The recent meteoric rise of nationalistic far-right parties in Europe has stunned many observers. After all, this is the continent where nearly 80 years ago far right ideology lit a fire that consumed over 30 million people. While the scars of this fire are still visible today, fears around immigration, economic downturn and loss of national identity have helped political discourse lurch to the right, opening the door to these groups. As one expert told the New York Times late last year: “When fear grows, irrationality grows. That is at the heart of this new right-wing phenomenon.” We look at six European politicians who have leveraged voters fears into political success and, in doing so, have helped shape the right-wing trajectory in an increasingly fragile Eurozone.
Party for Freedom (PVV)
With his blond bouffant hair and penchant for conjuring controversy, it’s easy to see why some have compared Wilders with Donald Trump. Wilders primary tactic is painting Muslims as a threat to Dutch identity, with his party campaigning to ban the Quran and close all mosques in the country, among other dog-whistle policies. In the process the PVV appears to have dragged the famously liberal Dutch to the right. In 2017, Wilders’ party won the second most seats in the federal election, while several right-leaning parties using toned-down versions of his rhetoric gained ground. Although unable to form government, many say Wilders poses a continued threat in opposition, with his own brother warning that he’ll be a “backseat fomenter of discord”.
Jobbik (Right Choice)
As head of Jobbik, Vona has tapped into classical fascism by mixing ethno-nationalism with anti-Semitism and anti-Roma rhetoric. He has since tried to back away from some of the extreme views of his party’s past in an effort to attract more moderate voters, although the party platform is still obsessed with “eliminating gypsy crime” using “state-controlled involvement of voluntary organisations”. That sounds a lot like re-legitimising his now-banned paramilitary group, which was known for provocatively marching through Roma villages. Nonetheless, poll watchers suggest his party will be the only one capable of challenging President Viktor Orbán in elections slated for April.
Marine Le Pen
Front National (National Front)
Le Pen, daughter of holocaust denier and FN’s founder Jean-Marie Le Pen, has successfully deployed a “globalist vs patriots” rhetoric that has seen politics in France shift to the right, taking the party she inherited from the fringe to a mainstream option. Not that her party’s policies have altered all that much in her time – she still wants to make it illegal for Muslim women to wear headscarves, ensure any public provision goes to ‘native French’ before immigrants, and take France out of the Eurozone. Combining this with a populist focus on working-class issues saw her reach the two-party run-off stage for president in 2017. Despite losing, political analysts say her party will be well placed for the 2022 presidential election, and she remains perhaps the most prominent of Europe’s far-right figures.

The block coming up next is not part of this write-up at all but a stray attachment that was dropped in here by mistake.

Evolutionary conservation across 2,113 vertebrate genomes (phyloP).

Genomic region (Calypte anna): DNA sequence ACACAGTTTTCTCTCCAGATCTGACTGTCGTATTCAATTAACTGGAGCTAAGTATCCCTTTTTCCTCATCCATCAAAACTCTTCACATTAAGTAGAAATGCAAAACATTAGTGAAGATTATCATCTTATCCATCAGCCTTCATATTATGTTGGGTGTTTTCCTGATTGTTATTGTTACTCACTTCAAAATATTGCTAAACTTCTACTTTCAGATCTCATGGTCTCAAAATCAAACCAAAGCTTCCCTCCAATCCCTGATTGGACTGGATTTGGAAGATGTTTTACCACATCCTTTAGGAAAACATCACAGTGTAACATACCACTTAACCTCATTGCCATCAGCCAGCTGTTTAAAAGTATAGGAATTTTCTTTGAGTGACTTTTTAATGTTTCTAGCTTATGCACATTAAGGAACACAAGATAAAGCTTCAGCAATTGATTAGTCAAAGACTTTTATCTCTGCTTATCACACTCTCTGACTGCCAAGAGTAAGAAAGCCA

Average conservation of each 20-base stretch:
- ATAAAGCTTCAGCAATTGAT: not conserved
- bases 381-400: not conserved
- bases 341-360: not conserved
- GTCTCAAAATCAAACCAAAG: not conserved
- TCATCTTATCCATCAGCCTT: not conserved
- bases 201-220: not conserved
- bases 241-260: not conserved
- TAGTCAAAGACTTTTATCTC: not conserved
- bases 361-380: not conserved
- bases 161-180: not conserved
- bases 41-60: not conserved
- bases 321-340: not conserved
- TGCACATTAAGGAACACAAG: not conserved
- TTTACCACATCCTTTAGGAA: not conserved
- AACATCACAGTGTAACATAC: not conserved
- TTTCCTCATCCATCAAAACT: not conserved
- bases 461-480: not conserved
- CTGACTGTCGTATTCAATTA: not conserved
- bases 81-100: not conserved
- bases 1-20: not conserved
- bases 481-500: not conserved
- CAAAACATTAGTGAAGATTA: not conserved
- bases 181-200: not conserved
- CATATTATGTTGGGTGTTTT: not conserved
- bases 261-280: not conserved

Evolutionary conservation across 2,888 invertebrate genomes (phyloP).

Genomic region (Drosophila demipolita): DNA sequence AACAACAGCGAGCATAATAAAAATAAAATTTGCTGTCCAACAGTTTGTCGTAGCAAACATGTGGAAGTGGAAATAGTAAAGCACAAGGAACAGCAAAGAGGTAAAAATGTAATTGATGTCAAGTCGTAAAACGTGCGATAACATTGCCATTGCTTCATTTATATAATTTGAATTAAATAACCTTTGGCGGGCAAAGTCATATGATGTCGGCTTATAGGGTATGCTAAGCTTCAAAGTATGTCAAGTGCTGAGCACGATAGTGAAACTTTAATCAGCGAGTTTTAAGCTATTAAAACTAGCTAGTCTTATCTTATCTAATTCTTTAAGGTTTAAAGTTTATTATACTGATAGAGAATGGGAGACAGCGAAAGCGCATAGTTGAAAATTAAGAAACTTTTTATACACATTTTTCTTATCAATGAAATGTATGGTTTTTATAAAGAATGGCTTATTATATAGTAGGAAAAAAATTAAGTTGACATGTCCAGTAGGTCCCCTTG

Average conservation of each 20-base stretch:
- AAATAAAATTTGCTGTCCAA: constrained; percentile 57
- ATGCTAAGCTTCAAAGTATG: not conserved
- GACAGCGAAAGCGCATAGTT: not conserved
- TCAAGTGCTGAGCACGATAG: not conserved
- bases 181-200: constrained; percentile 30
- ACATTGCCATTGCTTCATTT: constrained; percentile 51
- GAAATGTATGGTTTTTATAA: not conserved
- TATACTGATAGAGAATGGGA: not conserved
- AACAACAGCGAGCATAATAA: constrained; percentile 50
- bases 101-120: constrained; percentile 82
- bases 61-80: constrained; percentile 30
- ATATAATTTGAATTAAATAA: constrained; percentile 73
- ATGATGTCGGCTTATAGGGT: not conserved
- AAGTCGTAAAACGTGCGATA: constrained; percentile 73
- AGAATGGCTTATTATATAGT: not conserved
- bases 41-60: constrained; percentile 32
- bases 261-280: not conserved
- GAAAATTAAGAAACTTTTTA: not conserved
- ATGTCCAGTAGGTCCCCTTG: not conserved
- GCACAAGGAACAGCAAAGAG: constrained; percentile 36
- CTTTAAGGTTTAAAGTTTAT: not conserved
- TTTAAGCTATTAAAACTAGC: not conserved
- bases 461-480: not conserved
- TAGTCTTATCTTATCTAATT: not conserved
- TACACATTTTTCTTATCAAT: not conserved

Nephew of Golden Dawn’s founder, Kasidiaris is a spokesperson and heir apparent to the Nazi-sympathising party, although he is more infamous for his thuggish behaviour than anything he’s done as a legislator in the Greek Parliament. Kasidiaris gained worldwide attention for slapping a female politician in the face during a morning TV debate. His party has been linked to hundreds of hate crimes against migrants, ethnic minorities and political opponents, including dozens this year alone, and its entire leadership, Kasidiaris included, is currently being prosecuted for essentially belonging to a criminal organisation. Despite this, Golden Dawn stubbornly holds the position as Greece’s third largest federal party.
Alternative for Deutschland
Gauland founded Alternative for Deutschland in 2013 on a Eurosceptic platform, but in recent years his party found support for its anti-immigration rhetoric as Germany struggled to cope with over 1.5 million refugees arriving over four years. While he particularly dislikes Muslims, saying “Islam has no place in Germany”, he’s also caused controversy by saying that while people may admire black footballer and German national team member Jerome Boateng, people wouldn’t want him as a neighbour. Nonetheless, his party became the third largest represented in Germany’s Bundestag in September 2017, winning 13 per cent of the national vote. Gauland said after the result that the party would use its new MPs to fight “an invasion of foreigners”.
Lega Nord (The Northern League)
Populist Salvini is considered by many in his country to be an unapologetic racist, having suggested closing all mosques to stop terrorism and suggesting the navy push boatloads of migrants in the Mediterranean back out to sea. His rallies, where supporters wave pictures of former dictator Benito Mussolini and flags featuring the black celtic cross symbol favoured by some neo-Nazis, have given some the impression that he is the most dangerous man in Italy. Under his leadership After a win in the March elections, The Northern League is flourishing as part of a right-wing coalition, with Salvini taking the role of Italy’s Deputy Prime Minister.